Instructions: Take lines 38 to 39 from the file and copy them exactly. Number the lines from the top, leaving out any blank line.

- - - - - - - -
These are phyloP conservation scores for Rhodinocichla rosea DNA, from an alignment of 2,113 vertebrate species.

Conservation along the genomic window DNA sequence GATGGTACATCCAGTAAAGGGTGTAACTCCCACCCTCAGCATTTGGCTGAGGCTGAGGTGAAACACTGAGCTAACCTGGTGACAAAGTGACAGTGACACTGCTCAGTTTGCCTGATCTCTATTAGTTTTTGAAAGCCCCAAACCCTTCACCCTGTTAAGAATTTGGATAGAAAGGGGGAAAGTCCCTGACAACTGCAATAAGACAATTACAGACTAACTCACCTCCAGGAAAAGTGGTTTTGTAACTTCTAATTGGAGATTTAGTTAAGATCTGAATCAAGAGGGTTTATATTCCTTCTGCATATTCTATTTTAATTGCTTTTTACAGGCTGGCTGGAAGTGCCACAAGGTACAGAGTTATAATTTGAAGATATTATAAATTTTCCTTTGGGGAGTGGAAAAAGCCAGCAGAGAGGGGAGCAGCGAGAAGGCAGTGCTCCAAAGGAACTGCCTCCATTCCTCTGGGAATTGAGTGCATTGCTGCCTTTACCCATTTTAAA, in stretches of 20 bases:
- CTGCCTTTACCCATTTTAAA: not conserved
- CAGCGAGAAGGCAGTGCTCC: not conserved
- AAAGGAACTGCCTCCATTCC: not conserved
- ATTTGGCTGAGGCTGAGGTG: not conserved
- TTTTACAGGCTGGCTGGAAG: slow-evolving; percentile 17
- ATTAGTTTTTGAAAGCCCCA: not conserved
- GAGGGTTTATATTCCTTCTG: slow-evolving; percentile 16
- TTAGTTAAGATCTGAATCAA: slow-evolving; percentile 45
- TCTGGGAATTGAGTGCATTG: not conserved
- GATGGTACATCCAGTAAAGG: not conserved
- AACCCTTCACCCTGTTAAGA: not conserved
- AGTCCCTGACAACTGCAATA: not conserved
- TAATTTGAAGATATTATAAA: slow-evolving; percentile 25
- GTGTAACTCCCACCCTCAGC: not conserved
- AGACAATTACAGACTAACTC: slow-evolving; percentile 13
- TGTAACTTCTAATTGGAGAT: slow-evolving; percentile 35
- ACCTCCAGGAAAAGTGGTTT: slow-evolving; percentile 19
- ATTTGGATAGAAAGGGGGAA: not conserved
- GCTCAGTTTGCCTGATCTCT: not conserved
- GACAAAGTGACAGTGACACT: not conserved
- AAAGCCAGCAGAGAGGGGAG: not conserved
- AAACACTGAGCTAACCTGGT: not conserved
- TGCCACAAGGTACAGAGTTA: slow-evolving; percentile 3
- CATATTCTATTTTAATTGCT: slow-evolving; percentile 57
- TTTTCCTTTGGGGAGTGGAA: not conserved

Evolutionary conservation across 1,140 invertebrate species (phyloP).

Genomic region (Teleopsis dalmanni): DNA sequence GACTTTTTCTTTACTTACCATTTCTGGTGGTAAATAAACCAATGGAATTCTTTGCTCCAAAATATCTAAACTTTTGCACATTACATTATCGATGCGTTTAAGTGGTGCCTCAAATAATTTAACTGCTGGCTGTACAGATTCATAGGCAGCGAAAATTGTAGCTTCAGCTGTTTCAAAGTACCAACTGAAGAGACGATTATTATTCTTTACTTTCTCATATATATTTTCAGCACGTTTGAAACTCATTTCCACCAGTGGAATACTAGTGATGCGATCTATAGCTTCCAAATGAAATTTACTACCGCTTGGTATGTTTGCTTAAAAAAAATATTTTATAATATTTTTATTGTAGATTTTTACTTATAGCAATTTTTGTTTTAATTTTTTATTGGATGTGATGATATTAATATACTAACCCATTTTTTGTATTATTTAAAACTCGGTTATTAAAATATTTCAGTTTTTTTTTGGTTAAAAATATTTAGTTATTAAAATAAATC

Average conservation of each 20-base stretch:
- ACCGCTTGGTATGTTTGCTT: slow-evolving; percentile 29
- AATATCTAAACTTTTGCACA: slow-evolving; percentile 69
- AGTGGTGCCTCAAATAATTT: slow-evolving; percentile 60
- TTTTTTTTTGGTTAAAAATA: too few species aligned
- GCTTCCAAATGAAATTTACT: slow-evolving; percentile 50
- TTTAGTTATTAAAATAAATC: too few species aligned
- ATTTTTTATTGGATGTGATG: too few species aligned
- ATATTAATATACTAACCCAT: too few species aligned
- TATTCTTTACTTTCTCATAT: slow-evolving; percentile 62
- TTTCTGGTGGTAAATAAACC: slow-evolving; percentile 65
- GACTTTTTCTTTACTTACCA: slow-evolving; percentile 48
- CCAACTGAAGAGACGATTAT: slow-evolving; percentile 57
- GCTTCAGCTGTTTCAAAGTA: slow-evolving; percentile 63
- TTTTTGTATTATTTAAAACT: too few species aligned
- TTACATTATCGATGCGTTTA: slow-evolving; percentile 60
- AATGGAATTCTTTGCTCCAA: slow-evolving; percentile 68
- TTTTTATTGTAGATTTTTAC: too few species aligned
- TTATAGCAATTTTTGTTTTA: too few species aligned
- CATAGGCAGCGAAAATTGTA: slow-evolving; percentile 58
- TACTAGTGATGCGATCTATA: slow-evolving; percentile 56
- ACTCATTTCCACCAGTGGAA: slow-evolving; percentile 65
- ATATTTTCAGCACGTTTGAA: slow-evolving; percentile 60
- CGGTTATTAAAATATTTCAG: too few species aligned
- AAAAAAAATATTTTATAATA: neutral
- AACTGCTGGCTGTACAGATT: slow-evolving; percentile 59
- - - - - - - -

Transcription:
- ATATTAATATACTAACCCAT: too few species aligned
- TATTCTTTACTTTCTCATAT: slow-evolving; percentile 62